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ISIS Justifies Taking Of Yazidi "Slave-Girls" As Concubines

The extremist Islamic State of Iraq and Syria admits that its fighters have taken Yazidi slaves in justifying the action in an English language publication this week.

Posted on May 21, 2015, at 7:14 p.m. ET

Displaced Iraqis from the Yazidi community cross the Syria-Iraq border at Feeshkhabour border point, in northern Iraq.
Khalid Mohammed / AP

Displaced Iraqis from the Yazidi community cross the Syria-Iraq border at Feeshkhabour border point, in northern Iraq.

ISIS is justifying the enslavement of Yazidi women, writing in an English-language publication that many of them have been taken as concubines and converted to Islam.

The extremist Islamic State of Iraq and Syria, however, scoffed at characterizing the practice as rape, arguing that the taking of "slave-girls" is established and condoned under Islamic law.

"I write this while the letters drip of pride," read an article in the ninth issue of Dabiq, a glossy magazine published by the group. "We have indeed raided and captured the kāfirah women, and drove them like sheep by the edge of the sword."

It is at least the second time the group has addressed the topic of ISIS fighters taking Yazidi slaves as it has expanded its stronghold in Iraq and Syria.

A report issued by Amnesty International late last year detailed some of the horrors Iraq's Yazidi minority have experienced at the hands of ISIS fighters.

Yazidis, who lived in a semiautonomous part of northern Iraq alongside Kurds, have been targeted by ISIS as part of a "deliberate policy of ethnic cleansing in northern Iraq," according to the report.

Hundreds of men were reported to have been killed or forced to convert to Islam under death threats, while women and girls were reportedly enslaved and "gifted" to loyal fighters.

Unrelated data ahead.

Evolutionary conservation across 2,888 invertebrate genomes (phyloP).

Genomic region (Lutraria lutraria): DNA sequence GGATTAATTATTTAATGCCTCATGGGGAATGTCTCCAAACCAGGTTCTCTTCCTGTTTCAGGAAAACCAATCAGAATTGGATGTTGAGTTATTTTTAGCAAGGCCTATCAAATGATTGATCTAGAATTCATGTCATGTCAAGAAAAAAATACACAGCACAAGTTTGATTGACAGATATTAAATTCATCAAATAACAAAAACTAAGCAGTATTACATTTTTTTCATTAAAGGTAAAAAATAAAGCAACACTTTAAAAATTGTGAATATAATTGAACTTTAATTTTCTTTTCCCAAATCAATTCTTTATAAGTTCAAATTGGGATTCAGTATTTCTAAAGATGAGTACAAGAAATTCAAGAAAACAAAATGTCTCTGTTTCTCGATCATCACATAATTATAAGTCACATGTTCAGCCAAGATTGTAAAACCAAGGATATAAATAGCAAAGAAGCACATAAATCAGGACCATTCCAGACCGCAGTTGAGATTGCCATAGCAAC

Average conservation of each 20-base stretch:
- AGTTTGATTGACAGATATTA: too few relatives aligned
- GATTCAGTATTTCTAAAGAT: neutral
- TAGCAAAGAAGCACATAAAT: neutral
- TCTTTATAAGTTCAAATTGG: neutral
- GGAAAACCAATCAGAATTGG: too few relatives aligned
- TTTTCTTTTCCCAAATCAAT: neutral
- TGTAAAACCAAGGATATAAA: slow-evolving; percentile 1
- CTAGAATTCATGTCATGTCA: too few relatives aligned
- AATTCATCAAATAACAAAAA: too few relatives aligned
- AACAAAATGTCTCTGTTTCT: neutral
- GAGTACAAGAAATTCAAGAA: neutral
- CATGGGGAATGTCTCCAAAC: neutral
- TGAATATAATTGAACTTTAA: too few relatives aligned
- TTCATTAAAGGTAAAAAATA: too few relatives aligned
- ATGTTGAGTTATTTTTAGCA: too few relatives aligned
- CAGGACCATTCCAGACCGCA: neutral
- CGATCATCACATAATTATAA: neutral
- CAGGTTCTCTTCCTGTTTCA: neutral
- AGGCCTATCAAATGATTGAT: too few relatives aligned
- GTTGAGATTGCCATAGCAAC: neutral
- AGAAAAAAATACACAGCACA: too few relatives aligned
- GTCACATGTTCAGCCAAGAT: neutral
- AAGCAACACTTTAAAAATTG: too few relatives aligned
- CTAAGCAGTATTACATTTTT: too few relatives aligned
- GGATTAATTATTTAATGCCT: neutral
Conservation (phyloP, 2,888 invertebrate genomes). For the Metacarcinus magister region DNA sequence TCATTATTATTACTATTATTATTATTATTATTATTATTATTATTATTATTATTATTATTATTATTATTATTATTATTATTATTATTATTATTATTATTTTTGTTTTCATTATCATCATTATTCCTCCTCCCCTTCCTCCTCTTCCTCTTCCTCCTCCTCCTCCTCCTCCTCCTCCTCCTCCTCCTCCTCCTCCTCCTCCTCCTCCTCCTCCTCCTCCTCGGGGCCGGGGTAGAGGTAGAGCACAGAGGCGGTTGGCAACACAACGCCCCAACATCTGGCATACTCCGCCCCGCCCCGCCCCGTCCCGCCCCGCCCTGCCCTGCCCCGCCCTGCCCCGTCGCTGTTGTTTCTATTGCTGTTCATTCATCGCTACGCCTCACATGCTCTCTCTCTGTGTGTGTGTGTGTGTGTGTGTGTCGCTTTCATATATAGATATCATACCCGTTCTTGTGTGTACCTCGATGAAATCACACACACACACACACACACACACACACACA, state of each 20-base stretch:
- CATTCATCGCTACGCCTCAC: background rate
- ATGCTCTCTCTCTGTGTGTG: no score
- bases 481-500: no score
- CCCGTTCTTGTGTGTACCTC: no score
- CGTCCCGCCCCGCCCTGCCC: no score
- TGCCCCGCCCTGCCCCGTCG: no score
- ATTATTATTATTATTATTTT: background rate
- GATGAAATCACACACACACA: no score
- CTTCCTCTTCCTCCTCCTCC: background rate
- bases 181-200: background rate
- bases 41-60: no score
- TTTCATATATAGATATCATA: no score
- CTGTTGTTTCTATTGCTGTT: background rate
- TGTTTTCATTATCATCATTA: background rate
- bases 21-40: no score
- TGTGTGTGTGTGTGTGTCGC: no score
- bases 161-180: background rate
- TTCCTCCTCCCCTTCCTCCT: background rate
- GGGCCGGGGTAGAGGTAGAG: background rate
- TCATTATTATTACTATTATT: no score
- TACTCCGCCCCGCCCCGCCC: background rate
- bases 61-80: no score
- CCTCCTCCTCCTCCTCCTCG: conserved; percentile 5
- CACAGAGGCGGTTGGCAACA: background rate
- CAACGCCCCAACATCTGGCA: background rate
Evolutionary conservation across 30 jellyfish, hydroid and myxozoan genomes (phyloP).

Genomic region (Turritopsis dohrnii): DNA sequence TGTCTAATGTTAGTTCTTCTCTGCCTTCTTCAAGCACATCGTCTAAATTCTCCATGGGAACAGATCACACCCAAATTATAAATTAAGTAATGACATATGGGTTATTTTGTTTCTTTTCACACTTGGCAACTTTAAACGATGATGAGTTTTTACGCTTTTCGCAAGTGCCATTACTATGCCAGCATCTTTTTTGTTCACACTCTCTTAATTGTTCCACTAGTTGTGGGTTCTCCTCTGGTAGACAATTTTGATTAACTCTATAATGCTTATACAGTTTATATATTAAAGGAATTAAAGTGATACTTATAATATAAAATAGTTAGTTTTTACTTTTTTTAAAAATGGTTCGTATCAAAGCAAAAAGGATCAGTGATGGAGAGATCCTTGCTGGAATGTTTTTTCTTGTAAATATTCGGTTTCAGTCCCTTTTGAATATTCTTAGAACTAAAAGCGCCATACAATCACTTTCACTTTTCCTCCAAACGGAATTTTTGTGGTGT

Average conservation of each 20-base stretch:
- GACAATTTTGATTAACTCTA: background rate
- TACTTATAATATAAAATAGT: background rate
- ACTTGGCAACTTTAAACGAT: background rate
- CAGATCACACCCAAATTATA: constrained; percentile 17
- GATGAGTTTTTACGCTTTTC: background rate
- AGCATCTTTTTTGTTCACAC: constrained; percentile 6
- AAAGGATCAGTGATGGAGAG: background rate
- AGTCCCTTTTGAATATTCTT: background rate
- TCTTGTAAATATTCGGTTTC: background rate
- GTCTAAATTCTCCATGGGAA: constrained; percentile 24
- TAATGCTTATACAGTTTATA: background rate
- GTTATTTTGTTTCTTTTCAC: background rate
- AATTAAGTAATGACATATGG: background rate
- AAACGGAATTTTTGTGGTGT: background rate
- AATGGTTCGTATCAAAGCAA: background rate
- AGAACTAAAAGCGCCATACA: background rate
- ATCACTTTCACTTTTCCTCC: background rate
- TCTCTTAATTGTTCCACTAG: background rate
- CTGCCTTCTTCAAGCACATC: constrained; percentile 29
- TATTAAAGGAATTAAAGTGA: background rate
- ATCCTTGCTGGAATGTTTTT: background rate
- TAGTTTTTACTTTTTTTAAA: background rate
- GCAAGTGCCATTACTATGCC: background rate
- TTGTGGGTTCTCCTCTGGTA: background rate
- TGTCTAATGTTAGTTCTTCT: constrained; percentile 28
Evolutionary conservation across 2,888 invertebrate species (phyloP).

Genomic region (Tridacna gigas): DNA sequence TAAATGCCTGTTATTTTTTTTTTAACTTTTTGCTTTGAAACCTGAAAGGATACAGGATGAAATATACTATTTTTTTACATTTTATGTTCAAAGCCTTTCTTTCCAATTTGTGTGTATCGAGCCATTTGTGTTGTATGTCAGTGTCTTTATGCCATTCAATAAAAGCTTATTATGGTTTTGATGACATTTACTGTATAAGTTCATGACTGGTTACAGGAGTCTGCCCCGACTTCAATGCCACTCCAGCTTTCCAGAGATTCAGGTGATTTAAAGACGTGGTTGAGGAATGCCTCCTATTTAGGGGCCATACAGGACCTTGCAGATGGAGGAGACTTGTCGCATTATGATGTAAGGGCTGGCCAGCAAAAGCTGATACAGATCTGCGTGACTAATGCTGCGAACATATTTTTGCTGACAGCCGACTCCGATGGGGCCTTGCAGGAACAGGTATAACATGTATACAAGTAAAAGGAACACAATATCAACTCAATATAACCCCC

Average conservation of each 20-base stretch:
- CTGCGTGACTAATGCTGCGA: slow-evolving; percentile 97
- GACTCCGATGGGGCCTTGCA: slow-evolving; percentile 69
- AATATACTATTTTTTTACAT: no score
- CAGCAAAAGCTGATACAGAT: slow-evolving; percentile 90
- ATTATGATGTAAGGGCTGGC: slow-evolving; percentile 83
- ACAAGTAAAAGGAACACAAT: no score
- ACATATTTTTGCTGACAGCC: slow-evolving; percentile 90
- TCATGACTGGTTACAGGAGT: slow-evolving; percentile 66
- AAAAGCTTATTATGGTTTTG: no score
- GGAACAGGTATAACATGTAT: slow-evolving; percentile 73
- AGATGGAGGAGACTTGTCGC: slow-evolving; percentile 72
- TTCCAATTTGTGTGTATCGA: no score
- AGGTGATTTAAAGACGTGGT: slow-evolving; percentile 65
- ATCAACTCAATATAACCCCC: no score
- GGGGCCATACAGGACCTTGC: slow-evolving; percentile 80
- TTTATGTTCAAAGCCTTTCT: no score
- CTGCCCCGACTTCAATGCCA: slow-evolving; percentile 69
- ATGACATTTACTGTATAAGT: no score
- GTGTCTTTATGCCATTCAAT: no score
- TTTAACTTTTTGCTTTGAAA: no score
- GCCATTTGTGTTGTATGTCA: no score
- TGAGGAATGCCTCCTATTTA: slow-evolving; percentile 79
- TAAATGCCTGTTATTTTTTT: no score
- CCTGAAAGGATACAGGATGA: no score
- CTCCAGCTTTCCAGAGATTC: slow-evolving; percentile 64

In the latest issue of Dabiq, the writer also addresses fierce criticism that has been aimed at the group since reports of rape and enslavement of the Yazidi women were made public, a practice that many argue is at odds with mainstream Islam.

"I further increase the spiteful ones in anger by saying that I and those with me at home prostrated to Allah in gratitude on the day the fist slave-girl entered our home," the article states.

Stringer . / Reuters

The magazine also made a quick reference to the shooting in Garland, Texas, where Elton Simpson and Nadir Soofi were killed after opening fire at a contest to draw the Prophet Muhammad.

The magazine referred Simpson and Soofi as "lions," "mujahidin," and "two brave men who took it upon themselves to remind the enemies of Allah and His Messenger (sallallahu 'alayhi wa sallam) that as long as they choose to wage war on Islam, they would have no peace."

The magazine, however, did not offer any new details or insights into the shooting or the men's contact with the extremist organization.

ISIS supporters have taken responsibility for the shooting that claimed the lives of Simpson and Soofi. The two men were found to have tweeted messages to ISIS supporters, but officials have said it is unclear whether ISIS directed the men at all.

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